First of all, future variants could get even more transmissible. “This virus has surprised us a lot,” Aris Katzourakis, a virologist at the University of Oxford, told the BBC. “The fact it has happened twice in 18 months, two lineages (alpha and then delta) each 50 percent more transmissible is a phenomenal amount of change.” And while he said it’s “foolish” to try to estimate how much more transmissible Covid-19 could get, he says we could see future large jumps in transmission.

“There is still space for it to move higher,” Wendy Barclay, a virologist at Imperial College London, told the BBC. The R0 of the coronavirus — a measure of how many people a single infected case will infect in a population without immunity — was estimated at 2-3 for the original SARS-CoV-2 virus. Delta might have an R0 as high as 8.

“Measles is between 14 and 30,” Barclay added. Measles, though, is an extraordinary outlier among diseases in infectiousness. But delta is starting to get into outlier territory itself, and it’s worth at least pausing to consider what future more transmissible variants might be like.

What would it be like if a future variant of the coronavirus were as bad as measles? According to the CDC, measles is so infectious that the virus can live in an airspace, infecting new people, for up to two hours after an infected person leaves. If a person is infected, up to 90 percent of their close contacts will also become infected (assuming none of them are immune). And infected people can spread measles to others up to four days before symptoms appear, making contact tracing nearly impossible.

There’s another thing that could get worse. Existing mRNA vaccines work quite well against delta. They’re not perfect, but they seem to dramatically reduce odds of transmitting Covid-19 onward (current estimates suggest an efficacy rate of 80-90 percent against infection), as well as the risk of hospitalization and death. Most of their benefits have held up against every variant so far, even as other vaccines have proven much less effective.

Vaccination, then, is our best tool to fight the virus. But if rich countries dawdle too much, it is possible that eventually a variant could arise that blunts that tool. “The emergence of future variants that can escape vaccine-induced immunity” is a possibility, former CDC Director Tom Frieden has argued.

The mRNA vaccines, in particular, seem to induce a very strong, robust immune response in multiple parts of the immune system. Many virologists have argued it’s unlikely a virus could escape that while remaining highly transmissible. But with trillions of rolls of the dice, it’s possible that the virus will stumble on a way to evade our immune response.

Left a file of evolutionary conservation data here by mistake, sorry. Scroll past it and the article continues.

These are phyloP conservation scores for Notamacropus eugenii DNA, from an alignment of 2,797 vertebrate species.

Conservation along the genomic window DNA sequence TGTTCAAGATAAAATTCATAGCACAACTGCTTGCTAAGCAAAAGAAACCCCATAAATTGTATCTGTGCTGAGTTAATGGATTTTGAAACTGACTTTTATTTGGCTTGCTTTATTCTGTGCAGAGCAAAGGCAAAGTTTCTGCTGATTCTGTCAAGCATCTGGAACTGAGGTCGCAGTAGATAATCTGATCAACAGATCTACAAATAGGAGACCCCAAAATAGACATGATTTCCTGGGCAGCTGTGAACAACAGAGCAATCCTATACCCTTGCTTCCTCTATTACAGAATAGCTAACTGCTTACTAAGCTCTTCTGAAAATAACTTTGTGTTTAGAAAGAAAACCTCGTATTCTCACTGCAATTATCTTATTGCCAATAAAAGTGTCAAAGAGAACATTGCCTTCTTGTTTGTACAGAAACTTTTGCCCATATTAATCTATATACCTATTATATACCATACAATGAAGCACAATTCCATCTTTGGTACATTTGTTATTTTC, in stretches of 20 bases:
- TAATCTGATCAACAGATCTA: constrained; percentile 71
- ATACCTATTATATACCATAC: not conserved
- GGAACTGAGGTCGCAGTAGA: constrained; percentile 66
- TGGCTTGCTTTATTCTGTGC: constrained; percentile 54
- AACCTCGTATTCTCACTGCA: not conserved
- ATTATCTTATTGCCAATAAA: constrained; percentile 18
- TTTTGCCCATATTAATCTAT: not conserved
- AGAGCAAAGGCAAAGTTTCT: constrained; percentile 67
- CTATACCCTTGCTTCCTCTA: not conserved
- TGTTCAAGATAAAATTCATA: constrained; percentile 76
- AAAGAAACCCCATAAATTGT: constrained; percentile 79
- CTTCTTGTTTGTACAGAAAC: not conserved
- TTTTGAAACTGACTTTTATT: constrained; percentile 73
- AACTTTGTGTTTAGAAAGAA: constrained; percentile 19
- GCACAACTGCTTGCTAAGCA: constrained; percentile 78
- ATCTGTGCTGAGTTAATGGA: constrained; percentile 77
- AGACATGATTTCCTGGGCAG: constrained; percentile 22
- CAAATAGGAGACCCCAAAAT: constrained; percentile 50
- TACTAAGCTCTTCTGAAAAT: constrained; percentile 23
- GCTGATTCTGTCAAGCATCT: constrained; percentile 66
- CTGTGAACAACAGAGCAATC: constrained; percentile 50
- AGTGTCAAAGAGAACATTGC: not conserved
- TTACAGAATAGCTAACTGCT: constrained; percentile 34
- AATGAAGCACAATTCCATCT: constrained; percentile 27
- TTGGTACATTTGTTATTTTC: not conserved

“Continued uncontrolled spread around the world makes this scenario more likely,” Frieden says.

How vaccinating the world can stop future variants from emerging

In high-income countries, on average, 51 percent of people have been vaccinated. In low-income countries, only 1.36 percent have.

The humanitarian case for vaccinating the world is very clear: Social distancing and masking appear to often be insufficient to contain the delta variant, so even countries that had successfully avoided Covid-19 up until this point are now getting slammed. New waves are crushing countries such as Indonesia, South Africa, and Malaysia.

According to official estimates, 4 million people worldwide are known to be dead from Covid-19. But measurements of excess deaths tell a story of a toll that’s even worse. One recent estimate found that approximately 4 million to 5 million people have died of Covid-19 in India alone — most of them in the last month and a half as delta swept the country.

Vaccines would save millions of lives, both directly, by protecting people from serious cases of Covid-19, and indirectly, by making it harder for the virus to spread.

But the vaccines that work best against delta are the mRNA ones, which are more difficult to manufacture compared to other vaccines like AstraZeneca’s or Sinopharm’s, which are available outside the US.

So far, the rich world has been reluctant to take even small steps to ensure universal access to vaccines. The Biden administration has pushed for waiving intellectual property rights to the vaccines, but other countries have pushed back, and experts say that even if rights are waived, it won’t change much.

“Waiving vaccine patents is fine, but unless it’s tied to a process that actually increases the supply of vaccines, it’s little more than expressing thoughts and prayers after a tragedy,” sociologist and Covid-19 commentator Zeynep Tufekci wrote in May, urging governments to do much more to actually vaccinate the world.

What’s really needed is funding, massive preorders for the doses needed to vaccinate the world, and a concerted effort to ensure those doses reach everyone in the world. Building the factories to pump out vaccines on that scale will help the world with the next pandemic, too.

If saving millions of lives worldwide is insufficient motivation for the US to do that, maybe the case from self-interest will be stronger. Already, delta is delaying the return to normalcy that Americans long for — and killing thousands of people. The world cannot afford another variant that could be even worse.

Compared to that, the $50 billion to $70 billion needed to vaccinate the world starts to look downright cheap. That’s a bargain just because of its benefits in saving human lives; it’s even more so because it will help prevent future variants from arising.

The rise of delta after such a promising spring in the US underscores a fact many Americans may have forgotten amid the good vaccine news at home: This is still very much a global crisis that Americans are not exempt from. The US should act accordingly.